Hard to believe that something you have potentially been building for YEARS can be taken away from you in a heartbeat. reps need to desperately start branding themselves in order to create continuity for their business ASAP.

    the biggest lesson we can take from this is to brand YOU in your own biz not something you don’t own or control!

  2. Seb,

    It’s so unfair that they are losing everything that they spent years building on the backs of broke and gullible college students who never had a chance of making any money. It’s so sad that the FTC won’t allow them to make money at their expense.

    Sincerely,
    A Guy who worked in the dorms where 5 students got recruited and never heard from Vemma again.

  3. Couldn’t have said it better myself Seb Brantigan. The absolute BEST thing I ever did was get away from branding a company and started branding me, my message and mission which aligns with the company I represent.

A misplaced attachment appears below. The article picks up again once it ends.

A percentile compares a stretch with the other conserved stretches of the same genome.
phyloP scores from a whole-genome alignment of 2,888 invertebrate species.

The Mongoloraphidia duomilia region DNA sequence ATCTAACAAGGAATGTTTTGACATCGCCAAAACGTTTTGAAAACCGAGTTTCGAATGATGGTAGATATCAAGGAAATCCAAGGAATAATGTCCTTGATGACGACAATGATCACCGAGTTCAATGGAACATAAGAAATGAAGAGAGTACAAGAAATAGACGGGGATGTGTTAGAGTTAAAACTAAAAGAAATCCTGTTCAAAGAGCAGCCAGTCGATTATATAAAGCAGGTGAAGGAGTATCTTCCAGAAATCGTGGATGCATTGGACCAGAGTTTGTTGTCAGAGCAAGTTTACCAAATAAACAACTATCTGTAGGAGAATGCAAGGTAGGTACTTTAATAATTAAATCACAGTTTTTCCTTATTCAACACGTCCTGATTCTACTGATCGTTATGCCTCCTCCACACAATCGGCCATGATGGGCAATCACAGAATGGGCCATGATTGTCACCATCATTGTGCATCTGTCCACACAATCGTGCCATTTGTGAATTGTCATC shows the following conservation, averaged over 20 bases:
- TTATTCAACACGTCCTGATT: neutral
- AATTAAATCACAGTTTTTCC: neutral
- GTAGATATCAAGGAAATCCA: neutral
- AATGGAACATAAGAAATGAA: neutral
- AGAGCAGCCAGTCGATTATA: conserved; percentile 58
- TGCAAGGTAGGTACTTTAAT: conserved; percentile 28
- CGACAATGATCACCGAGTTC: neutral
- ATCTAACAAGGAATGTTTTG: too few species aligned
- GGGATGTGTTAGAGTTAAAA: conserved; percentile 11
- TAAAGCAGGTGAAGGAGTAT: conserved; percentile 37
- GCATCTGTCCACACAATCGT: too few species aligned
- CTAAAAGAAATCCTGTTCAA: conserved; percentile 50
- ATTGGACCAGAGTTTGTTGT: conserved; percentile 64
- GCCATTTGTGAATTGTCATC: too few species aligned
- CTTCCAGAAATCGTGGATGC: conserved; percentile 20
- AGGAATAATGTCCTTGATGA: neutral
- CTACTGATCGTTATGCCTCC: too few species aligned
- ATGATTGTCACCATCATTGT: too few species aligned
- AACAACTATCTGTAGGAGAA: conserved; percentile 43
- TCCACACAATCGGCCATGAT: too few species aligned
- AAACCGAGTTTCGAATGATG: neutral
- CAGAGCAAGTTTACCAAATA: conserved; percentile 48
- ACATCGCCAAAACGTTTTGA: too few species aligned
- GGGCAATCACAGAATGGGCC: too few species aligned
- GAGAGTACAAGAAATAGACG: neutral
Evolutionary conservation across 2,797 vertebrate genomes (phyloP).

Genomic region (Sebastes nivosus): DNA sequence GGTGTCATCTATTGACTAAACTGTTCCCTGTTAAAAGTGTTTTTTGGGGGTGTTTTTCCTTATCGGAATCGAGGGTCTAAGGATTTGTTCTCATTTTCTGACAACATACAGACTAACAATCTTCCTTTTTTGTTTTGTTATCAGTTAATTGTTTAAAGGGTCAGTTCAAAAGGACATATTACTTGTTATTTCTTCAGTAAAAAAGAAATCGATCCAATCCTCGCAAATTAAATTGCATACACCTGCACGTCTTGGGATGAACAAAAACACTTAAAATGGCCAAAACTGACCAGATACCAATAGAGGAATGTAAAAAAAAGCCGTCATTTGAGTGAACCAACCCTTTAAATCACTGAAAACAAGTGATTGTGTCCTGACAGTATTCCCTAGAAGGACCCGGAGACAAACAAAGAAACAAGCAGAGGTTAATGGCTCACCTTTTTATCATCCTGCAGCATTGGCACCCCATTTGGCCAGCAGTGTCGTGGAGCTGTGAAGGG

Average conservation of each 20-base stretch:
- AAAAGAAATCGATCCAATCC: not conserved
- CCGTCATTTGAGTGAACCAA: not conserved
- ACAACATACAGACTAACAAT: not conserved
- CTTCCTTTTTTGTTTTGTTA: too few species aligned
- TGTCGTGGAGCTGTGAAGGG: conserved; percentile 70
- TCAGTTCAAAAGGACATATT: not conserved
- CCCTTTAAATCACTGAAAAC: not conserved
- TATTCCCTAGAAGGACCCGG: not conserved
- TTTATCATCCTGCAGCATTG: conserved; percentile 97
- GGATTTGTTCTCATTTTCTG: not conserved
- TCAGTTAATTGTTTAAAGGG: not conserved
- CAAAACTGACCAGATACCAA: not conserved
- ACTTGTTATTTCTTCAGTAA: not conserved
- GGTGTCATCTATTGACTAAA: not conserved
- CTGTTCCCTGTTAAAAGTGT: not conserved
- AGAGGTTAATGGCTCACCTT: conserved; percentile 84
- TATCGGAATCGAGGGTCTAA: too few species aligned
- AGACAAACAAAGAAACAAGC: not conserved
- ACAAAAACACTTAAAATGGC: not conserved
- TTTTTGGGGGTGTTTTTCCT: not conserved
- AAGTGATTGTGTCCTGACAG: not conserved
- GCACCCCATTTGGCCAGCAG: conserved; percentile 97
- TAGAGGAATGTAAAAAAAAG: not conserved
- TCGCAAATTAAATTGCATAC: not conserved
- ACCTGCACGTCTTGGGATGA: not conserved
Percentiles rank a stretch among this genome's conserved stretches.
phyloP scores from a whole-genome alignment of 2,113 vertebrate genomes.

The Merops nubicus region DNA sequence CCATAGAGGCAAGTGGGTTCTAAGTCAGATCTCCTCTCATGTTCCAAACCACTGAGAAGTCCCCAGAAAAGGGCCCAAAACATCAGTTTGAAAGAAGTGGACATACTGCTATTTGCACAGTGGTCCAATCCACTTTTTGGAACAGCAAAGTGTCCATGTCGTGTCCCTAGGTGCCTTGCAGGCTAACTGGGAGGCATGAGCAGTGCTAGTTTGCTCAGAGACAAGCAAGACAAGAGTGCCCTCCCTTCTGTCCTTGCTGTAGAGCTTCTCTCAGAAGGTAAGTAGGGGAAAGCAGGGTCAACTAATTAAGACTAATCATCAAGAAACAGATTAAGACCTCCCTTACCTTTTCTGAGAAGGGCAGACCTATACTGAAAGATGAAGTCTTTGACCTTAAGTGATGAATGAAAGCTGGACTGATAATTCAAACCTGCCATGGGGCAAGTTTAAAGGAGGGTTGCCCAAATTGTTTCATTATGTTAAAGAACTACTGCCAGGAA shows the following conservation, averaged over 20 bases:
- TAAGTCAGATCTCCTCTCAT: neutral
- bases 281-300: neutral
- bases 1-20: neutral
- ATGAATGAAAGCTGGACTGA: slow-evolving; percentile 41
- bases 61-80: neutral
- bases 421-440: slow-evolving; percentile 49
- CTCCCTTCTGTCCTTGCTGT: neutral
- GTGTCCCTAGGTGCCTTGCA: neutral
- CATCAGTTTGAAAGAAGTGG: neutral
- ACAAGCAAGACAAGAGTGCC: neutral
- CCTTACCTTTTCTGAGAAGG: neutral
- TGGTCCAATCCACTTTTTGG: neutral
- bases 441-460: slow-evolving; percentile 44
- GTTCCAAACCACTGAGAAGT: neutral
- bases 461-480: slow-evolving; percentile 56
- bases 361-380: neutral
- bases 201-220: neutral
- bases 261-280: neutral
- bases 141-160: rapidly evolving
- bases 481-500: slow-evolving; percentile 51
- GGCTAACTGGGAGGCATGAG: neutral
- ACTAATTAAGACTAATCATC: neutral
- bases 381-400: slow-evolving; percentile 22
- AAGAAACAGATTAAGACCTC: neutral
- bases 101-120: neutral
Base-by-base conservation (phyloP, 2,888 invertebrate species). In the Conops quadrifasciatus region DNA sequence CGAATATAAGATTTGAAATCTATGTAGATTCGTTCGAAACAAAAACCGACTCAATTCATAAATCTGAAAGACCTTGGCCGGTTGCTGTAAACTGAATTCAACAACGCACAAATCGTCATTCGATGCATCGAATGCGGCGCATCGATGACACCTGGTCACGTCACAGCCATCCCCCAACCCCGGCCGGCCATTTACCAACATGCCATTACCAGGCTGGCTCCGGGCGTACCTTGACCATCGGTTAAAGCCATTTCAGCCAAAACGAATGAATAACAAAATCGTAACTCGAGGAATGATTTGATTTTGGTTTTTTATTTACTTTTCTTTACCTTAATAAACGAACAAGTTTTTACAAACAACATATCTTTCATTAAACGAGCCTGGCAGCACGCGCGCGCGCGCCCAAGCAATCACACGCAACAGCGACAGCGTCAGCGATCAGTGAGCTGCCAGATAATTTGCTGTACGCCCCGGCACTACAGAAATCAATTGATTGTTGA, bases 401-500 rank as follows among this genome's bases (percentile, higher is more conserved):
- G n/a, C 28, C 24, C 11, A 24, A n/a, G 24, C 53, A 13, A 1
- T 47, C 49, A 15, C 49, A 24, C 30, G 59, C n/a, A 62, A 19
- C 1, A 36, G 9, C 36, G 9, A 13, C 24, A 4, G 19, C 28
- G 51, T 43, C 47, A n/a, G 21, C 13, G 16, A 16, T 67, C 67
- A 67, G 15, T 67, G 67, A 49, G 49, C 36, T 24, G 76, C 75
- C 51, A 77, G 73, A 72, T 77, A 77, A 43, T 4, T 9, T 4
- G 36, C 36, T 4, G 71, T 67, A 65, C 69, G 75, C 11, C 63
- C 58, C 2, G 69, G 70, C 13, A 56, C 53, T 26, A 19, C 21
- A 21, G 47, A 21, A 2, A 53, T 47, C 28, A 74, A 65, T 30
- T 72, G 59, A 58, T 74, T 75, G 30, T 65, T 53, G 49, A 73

Having said that, this kind of travesty will shake the ground we all walk on in this industry but those true leaders will find a home for their teams and press on to become better leaders and stronger tribes with even more passion for who they are, what they do and why.

    Stay strong and know that we are here in support and empathize with this difficult situation.

  4. Its always a bummer for the whole industry. Yes, most people fail to stick with it and succeed. But so do most businesses. It’s crazy that FTC can come in and take away from all the people worked for years buildng
    Their business